Are Donald Trump & Hillary Clinton Bumper Stickers Affecting Your Behavior On the Road? Openbay Survey Reveals On-Road Reactions to Presidential-Race Politics

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Openbay, the auto-repair marketplace, surveyed U.S. drivers to learn whether presidential-race bumper stickers and news affected their driving behavior. See the results here.

As the political climate heats up in the last week of the U.S. presidential race, Openbay (http://www.Openbay.com), the award-winning auto-repair marketplace, surveyed U.S. vehicle owners to learn how news of the U.S. presidential race affects them while behind the wheel.

Here’s some top-line information about drivers’ reactions to “sticky politics”:

  • 4% of drivers avoid political news, for fear it would give them road rage.
  • 4% of drivers would not put presidential-race bumper stickers on their vehicles, due to fear for their lives.
  • 6% of drivers will gesture or drive aggressively when they see a bumper sticker whose presidential candidate they oppose.
  • 37% of drivers claim they wouldn’t be affected by presidential-race news while driving, because they do not listen to the news.

“Although the presidential candidates are in their final lap, political bumper stickers are going nowhere fast. In other words, long after the campaign ads have dissipated, adhesive messaging will continue to keep the race alive,” says Thomas P. Farley, Mister Manners (http://www.mister-manners.com). “Drivers who've chosen to express their political beliefs on the road must exercise caution, steering clear of slogans that are likely to cause fury in those who are not like-minded. There’s enough bickering inside the Beltway already—we don’t need it on the highway, too," Farley observes. "Let’s preserve the driving experience for excitement, not incitement.”

Some additional details from Openbay’s “Political Roadshow” Survey –

Pushy Politics:

  • 6% of drivers will gesture or drive aggressively when they see a bumper sticker whose presidential candidate they oppose.
  • 1% of drivers claim that listening to presidential-race news will give them road rage.
  • 4% admitted that presidential-race news gave them feelings of road rage that they managed to control.

Of those drivers who admit to gesturing or driving aggressively around a car whose candidate they oppose,

  • Nearly 60% are men, and 40% are women.
  • 32% support Donald Trump.
  • 28% support Gary Johnson.
  • 20% support Hillary Clinton.
  • 20% support neither Johnson, Trump nor Clinton.

Ranked: Drivers’ Reasons Not to Have Presidential-Race Bumper Stickers

Only 2% of respondents admitted to having a presidential-race bumper sticker.

When drivers were asked to select all reasons they would not post a presidential-race bumper sticker on a vehicle, they responded in the following order:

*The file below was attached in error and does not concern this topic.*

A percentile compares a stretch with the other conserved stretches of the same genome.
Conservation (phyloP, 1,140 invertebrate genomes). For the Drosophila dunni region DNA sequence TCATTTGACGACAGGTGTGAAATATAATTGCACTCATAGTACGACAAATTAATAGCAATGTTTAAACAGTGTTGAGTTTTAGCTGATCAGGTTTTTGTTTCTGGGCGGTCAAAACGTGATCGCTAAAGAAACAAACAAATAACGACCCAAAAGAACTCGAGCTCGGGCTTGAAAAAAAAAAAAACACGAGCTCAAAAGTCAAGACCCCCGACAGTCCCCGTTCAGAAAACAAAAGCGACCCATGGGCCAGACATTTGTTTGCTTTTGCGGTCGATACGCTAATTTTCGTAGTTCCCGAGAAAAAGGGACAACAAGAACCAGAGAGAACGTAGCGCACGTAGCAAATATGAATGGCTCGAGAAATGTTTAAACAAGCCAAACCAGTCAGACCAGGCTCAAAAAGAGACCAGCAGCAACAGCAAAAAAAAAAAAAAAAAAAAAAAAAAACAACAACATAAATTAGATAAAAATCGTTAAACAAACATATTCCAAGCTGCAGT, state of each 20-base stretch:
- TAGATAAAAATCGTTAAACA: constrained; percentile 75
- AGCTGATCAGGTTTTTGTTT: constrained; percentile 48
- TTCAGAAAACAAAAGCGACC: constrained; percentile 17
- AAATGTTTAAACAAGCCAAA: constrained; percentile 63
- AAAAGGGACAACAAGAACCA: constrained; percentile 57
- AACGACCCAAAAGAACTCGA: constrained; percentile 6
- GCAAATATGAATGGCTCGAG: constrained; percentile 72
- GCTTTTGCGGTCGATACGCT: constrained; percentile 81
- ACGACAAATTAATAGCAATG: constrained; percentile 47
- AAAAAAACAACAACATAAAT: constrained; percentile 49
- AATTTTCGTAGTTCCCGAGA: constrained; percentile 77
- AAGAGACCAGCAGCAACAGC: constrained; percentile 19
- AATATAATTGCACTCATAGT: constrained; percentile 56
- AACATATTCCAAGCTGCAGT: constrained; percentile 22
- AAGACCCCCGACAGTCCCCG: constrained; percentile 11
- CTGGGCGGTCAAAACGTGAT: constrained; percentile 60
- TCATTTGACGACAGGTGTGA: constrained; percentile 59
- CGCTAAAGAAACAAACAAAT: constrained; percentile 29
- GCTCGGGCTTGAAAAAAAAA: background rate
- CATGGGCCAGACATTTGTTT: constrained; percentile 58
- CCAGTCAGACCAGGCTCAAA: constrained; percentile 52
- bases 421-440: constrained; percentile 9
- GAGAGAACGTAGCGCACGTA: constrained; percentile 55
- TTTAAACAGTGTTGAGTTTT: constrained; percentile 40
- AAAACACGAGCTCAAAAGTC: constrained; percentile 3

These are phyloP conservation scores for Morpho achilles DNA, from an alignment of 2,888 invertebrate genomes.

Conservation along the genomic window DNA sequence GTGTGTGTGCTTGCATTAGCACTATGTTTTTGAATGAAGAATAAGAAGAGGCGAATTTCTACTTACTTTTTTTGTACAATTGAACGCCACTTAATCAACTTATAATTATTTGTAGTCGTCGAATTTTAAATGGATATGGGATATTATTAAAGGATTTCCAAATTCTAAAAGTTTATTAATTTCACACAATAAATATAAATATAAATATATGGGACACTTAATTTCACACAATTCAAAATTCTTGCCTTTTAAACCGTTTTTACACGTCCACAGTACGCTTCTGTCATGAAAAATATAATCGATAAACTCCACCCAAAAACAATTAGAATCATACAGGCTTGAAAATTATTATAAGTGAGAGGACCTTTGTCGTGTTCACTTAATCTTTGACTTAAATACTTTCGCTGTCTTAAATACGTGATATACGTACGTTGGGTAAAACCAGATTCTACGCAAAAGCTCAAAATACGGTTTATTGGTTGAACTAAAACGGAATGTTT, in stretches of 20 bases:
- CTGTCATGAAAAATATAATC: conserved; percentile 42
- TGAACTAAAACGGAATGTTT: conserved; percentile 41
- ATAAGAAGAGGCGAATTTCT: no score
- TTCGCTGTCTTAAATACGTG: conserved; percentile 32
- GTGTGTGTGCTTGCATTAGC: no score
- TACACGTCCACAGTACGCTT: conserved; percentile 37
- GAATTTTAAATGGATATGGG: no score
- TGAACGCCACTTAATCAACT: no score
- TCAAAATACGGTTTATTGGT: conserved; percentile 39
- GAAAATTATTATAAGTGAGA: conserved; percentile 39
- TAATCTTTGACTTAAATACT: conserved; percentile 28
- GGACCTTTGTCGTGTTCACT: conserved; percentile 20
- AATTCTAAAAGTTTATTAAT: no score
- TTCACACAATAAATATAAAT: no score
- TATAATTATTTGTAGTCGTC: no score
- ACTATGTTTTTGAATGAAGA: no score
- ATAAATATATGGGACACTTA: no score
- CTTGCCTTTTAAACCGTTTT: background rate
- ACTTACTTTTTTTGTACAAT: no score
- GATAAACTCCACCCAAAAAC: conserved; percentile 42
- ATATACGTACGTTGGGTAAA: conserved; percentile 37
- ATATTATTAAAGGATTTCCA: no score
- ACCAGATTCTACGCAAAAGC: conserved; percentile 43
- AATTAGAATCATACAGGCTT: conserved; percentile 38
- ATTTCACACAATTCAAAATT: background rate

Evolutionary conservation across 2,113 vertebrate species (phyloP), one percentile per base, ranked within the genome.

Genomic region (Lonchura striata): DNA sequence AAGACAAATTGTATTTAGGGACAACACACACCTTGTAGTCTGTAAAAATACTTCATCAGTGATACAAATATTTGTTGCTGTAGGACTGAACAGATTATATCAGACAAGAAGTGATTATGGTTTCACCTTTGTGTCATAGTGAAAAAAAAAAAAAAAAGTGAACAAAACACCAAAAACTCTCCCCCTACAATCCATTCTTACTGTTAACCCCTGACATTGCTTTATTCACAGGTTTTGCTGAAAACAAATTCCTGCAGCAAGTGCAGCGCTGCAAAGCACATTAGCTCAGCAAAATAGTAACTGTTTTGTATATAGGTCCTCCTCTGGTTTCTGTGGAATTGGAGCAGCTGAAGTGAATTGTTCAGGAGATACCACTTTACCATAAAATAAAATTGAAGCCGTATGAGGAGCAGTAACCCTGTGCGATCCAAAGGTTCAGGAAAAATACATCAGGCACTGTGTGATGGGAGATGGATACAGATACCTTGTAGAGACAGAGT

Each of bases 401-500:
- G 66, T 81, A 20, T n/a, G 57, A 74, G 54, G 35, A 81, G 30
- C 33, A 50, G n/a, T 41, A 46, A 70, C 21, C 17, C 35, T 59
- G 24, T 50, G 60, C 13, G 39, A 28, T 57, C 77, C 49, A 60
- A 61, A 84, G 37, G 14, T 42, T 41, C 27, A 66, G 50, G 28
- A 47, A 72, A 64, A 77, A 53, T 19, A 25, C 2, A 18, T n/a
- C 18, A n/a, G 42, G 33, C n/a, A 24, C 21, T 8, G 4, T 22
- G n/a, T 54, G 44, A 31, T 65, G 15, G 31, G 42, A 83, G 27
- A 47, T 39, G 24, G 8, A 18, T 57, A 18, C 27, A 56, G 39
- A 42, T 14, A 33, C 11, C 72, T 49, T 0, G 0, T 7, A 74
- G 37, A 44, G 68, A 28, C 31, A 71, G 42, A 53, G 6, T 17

1) It would deface my car. / 38%
2) They’re ugly. / 36%
3) I prefer to share my viewpoint with a limited group. / 27%
4) Fear of aggressive drivers with opposing politics / 15%
5) Fear for my life / 4%
6) Other / 6%

Driving While Listening to Political News
Listening to presidential-race news does not affect most drivers’ behavior –

  • 1% admitted to experiencing road-rage based on the news, but they still listen.
  • 4% admitted to feelings of road-rage, based on the news, but are able to control it.
  • 4% avoid the presidential-race news while driving because it might give them road rage.
  • 37% of drivers claim their driving would not be affected by presidential-race news, because they do not listen to the news.
  • 54% of drivers claim presidential news does not give them road rage.

Drivers Identified their Political Parties:

  • 38% identified themselves as Independent.
  • 32% identified themselves as Republican.
  • 30% identified themselves as Democrat.

As of September 2016, These Drivers Had Not Picked a Clear Winner:

  • 34% of those polled claimed to support “none of these” when presented with Clinton, Trump or Johnson
  • Donald Trump and Hillary Clinton each claimed 28.3% support
  • Gary Johnson was supported by 9%

Methodology
Openbay commissioned a survey of 330 vehicle owners in September 2016 via Google Consumer Surveys, which identified adult drivers, ages 18+, in the U.S.

About Openbay
Openbay is an online marketplace transforming the auto-repair experience for consumers, and the way that service providers acquire and service customers. In 2015, Openbay announced OpenbayConnect, allowing connected cars to communicate with Openbay for repair and maintenance service. Openbay is headquartered in Cambridge, MA, is privately held, and its investors include GV (formerly Google Ventures), a16z seed, Boston Seed Capital, Stage 1 Ventures and several individual investors.

Connecting with Openbay:
Corporate Website: http://www.openbay.com
Download Openbay’s Android App: https://play.google.com/store/apps/details?id=com.openbay.vo
Download Openbay’s iOS App: https://itunes.apple.com/app/id724979552
Openbay, and Openbay logos are either trademarks or registered trademarks of Openbay, Inc. Other company and product names may be trademarks of their respective owners.

About Mister Manners
Mister Manners, Thomas P. Farley, is an etiquette expert with What Manners Most. He may be found at http://www.mister-manners.com and on social media at @MisterManners (Twitter & Instagram) or Facebook at http://www.facebook.com/mistermanners

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